The Athletic (Video)


The Euro 2020 Group Stage Is Over: Here’s What We Learned

June 24, 2021


“With a couple of minutes to play in Budapest, the French midfielder Adrien Rabiot looked squarely at Sergio Oliveira, his Portuguese opponent, and advised him to back away. Like everyone else in the stadium, Rabiot had heard the news. The group stage of Euro 2020 was effectively over. Both France and Portugal were through to the knockout rounds. There was no need to run or to chase or to press. Now was the time for watching the clock. It had not, for either team, been a straightforward evening. The game had oscillated — Portugal led, then France, then Portugal struck back — and so had their fates, dependent to some extent on the outcome of the group’s other game, between Germany and Hungary in Munich. At one point or another, each of the four teams had believed they were going through. …”
NY Times


Analysed: Which Euro 2020 country matches which club side’s style?

June 24, 2021


“How are you finding the European Championship so far? Not missing club football at all? Or are you sitting on your couch lamenting the inferior standard of these international games, in between scrolling Twitter and replying to football journalists tweeting about Germany’s defensive system with ‘(insert name of sexy transfer target here) update?!?’ If you are, don’t worry. Major international tournaments are very different creatures from the European club season, for better and worse, and they’re not for everyone. Just ask Maurizio Sarri, who shocked journalists in January 2019 while Chelsea head coach when he admitted he didn’t watch a single minute of the previous summer’s World Cup because ‘there is not anything to learn from them’. …”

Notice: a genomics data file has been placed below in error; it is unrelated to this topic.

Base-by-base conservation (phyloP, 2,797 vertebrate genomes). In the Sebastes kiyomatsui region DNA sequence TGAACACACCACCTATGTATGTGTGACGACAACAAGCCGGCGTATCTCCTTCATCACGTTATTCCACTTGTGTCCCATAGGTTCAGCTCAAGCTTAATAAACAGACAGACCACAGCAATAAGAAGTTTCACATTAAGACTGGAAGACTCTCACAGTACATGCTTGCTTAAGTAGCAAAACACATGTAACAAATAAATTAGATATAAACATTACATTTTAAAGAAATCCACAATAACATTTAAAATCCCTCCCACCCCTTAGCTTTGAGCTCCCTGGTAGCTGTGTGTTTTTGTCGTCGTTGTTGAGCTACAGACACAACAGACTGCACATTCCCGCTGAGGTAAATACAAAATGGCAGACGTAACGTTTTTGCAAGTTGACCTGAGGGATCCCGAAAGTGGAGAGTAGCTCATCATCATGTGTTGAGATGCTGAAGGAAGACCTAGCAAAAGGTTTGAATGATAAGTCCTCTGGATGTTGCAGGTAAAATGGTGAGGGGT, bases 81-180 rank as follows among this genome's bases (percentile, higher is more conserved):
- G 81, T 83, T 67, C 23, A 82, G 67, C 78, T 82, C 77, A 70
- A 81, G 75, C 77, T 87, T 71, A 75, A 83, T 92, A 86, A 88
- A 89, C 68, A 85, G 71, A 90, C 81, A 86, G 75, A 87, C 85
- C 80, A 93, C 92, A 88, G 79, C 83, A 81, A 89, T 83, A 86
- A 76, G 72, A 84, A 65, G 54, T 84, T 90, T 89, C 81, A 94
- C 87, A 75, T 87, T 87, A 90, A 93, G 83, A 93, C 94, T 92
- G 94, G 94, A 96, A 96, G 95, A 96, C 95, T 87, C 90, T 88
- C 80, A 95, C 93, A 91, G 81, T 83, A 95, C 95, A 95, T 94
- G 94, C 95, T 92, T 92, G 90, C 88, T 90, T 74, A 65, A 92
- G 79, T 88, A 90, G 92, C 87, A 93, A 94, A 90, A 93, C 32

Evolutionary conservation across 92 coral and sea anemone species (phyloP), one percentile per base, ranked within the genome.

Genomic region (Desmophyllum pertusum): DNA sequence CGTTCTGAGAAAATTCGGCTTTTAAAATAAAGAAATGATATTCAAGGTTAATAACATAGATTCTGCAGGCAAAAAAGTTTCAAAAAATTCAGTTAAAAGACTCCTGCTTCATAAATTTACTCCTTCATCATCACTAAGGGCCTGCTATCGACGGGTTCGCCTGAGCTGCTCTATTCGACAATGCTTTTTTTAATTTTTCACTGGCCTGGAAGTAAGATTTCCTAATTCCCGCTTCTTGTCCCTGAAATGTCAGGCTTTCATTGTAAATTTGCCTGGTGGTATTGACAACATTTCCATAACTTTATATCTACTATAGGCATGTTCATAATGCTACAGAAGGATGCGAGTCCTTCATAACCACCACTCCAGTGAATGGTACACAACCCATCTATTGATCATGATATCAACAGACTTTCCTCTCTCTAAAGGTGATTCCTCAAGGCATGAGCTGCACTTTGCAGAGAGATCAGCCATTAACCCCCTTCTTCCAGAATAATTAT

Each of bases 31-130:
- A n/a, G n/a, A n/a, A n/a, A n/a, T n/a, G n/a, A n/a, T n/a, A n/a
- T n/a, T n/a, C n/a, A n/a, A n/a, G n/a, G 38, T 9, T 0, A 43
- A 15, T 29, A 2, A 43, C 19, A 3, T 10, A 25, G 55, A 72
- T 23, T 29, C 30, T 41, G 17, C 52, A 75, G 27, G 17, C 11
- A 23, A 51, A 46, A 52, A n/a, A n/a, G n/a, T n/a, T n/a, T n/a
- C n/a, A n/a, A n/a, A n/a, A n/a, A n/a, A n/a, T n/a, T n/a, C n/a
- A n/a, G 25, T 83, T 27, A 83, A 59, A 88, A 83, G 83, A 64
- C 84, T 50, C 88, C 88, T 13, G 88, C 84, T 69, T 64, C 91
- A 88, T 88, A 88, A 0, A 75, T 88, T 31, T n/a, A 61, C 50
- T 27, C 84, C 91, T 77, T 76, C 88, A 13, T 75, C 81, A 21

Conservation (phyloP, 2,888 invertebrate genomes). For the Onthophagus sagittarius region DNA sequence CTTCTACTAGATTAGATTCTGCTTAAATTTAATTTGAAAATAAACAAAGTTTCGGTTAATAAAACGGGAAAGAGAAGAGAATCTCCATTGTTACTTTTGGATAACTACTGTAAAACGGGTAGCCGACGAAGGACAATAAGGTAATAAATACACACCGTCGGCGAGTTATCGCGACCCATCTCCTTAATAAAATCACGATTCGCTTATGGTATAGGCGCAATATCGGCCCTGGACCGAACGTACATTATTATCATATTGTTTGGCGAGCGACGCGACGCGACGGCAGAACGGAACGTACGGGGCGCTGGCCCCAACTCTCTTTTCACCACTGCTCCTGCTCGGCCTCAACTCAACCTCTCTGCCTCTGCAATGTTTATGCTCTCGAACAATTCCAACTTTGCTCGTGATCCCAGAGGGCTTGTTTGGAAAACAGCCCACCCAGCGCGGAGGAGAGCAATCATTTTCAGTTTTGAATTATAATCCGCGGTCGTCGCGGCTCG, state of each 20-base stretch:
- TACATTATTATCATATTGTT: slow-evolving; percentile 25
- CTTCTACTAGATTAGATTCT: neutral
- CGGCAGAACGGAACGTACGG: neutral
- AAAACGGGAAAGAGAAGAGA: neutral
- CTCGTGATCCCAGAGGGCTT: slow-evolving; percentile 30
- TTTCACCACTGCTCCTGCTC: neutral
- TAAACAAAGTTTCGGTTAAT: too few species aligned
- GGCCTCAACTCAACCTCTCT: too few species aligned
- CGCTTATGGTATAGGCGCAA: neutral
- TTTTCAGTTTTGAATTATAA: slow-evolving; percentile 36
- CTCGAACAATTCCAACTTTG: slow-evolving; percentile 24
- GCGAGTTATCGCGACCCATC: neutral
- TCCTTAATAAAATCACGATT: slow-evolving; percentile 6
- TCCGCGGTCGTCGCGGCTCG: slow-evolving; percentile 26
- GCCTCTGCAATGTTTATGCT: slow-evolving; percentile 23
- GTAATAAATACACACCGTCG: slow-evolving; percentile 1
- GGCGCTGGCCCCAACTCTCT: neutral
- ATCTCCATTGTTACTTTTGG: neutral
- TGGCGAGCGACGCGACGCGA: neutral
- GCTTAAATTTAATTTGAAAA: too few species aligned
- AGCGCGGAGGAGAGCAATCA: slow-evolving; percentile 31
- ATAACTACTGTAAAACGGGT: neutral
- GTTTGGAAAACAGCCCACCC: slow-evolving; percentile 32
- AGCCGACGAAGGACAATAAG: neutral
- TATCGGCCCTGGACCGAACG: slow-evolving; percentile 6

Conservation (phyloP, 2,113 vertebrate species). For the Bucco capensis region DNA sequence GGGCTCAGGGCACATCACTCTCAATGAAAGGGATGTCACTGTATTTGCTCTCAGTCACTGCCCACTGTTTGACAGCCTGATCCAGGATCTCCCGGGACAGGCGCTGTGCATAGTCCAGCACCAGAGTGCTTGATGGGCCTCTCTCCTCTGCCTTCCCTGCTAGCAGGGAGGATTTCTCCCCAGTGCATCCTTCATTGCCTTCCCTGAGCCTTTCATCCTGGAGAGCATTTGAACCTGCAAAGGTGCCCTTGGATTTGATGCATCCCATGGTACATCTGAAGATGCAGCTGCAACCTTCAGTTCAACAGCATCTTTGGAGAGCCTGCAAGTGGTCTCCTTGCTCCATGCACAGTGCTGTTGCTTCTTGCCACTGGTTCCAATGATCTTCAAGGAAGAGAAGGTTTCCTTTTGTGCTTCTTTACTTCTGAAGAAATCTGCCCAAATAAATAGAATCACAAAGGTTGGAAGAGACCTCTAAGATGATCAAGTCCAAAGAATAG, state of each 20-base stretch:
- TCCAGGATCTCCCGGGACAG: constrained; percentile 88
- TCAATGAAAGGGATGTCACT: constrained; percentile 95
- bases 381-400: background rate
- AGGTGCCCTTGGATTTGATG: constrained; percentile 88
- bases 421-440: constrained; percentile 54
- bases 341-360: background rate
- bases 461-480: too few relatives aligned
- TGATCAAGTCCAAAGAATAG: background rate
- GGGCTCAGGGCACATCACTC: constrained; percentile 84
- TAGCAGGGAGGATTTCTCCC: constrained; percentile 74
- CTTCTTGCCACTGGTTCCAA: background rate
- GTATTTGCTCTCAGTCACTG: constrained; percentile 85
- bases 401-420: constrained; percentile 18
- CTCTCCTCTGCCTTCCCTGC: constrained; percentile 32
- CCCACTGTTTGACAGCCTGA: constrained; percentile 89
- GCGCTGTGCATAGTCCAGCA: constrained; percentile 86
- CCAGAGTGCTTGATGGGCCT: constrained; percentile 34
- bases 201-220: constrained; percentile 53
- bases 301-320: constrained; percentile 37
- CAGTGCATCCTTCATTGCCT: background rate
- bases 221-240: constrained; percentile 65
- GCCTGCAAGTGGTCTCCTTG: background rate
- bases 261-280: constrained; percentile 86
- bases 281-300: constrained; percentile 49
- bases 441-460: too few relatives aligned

The Athletic


Euro 2020 power rankings: Italy lead the way after impressive group stage

June 24, 2021


“France and Belgium have been impressive but Italy are unbeaten in 30 and with a comfortable-looking last-16 tie. 1) Italy. The Roberto Mancini juggernaut rolls on. Three games, three wins, seven goals scored and none conceded in the group stage. Italy are unbeaten in 30 games, have not let in a goal for more than 1,000 minutes and beat Wales in their last group game having made eight changes. The introduction of Marco Verratti in that match added another layer to their game – he had been injured – and they are huge favourites against Austria. 2) France. The main question before the tournament was whether the reintroduction of Karim Benzema would destabilise the squad, but they won the group of death and the Real Madrid striker scored twice in the 2-2 draw with Portugal. …”